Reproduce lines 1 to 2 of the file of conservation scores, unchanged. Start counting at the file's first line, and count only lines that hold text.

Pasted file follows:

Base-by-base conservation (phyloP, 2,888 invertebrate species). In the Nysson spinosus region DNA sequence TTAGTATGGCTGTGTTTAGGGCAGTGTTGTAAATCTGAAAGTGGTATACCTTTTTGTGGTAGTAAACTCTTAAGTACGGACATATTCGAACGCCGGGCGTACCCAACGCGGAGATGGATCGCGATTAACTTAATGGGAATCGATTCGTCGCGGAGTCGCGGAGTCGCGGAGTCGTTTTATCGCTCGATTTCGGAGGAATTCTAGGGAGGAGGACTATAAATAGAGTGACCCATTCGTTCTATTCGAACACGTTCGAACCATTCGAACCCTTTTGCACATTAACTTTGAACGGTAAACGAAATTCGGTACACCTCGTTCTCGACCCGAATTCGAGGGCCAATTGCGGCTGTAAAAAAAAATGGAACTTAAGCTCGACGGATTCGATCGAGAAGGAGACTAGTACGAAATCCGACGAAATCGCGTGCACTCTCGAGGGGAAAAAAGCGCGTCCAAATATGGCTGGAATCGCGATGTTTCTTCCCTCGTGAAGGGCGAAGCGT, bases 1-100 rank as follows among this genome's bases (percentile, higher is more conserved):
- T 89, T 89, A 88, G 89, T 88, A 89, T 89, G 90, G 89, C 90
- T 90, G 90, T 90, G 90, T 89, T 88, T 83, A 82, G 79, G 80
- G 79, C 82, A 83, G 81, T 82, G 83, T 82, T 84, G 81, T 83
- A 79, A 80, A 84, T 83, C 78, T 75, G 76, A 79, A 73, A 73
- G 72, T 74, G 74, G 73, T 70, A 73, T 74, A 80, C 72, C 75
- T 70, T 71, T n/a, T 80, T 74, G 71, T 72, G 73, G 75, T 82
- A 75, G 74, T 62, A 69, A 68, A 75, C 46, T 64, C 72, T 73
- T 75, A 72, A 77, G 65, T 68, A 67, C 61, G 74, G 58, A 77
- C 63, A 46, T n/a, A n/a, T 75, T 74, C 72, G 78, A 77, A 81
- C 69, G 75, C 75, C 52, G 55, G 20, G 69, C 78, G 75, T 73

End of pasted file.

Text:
Base-by-base conservation (phyloP, 2,888 invertebrate species). In the Nysson spinosus region DNA sequence TTAGTATGGCTGTGTTTAGGGCAGTGTTGTAAATCTGAAAGTGGTATACCTTTTTGTGGTAGTAAACTCTTAAGTACGGACATATTCGAACGCCGGGCGTACCCAACGCGGAGATGGATCGCGATTAACTTAATGGGAATCGATTCGTCGCGGAGTCGCGGAGTCGCGGAGTCGTTTTATCGCTCGATTTCGGAGGAATTCTAGGGAGGAGGACTATAAATAGAGTGACCCATTCGTTCTATTCGAACACGTTCGAACCATTCGAACCCTTTTGCACATTAACTTTGAACGGTAAACGAAATTCGGTACACCTCGTTCTCGACCCGAATTCGAGGGCCAATTGCGGCTGTAAAAAAAAATGGAACTTAAGCTCGACGGATTCGATCGAGAAGGAGACTAGTACGAAATCCGACGAAATCGCGTGCACTCTCGAGGGGAAAAAAGCGCGTCCAAATATGGCTGGAATCGCGATGTTTCTTCCCTCGTGAAGGGCGAAGCGT, bases 1-100 rank as follows among this genome's bases (percentile, higher is more conserved):
- T 89, T 89, A 88, G 89, T 88, A 89, T 89, G 90, G 89, C 90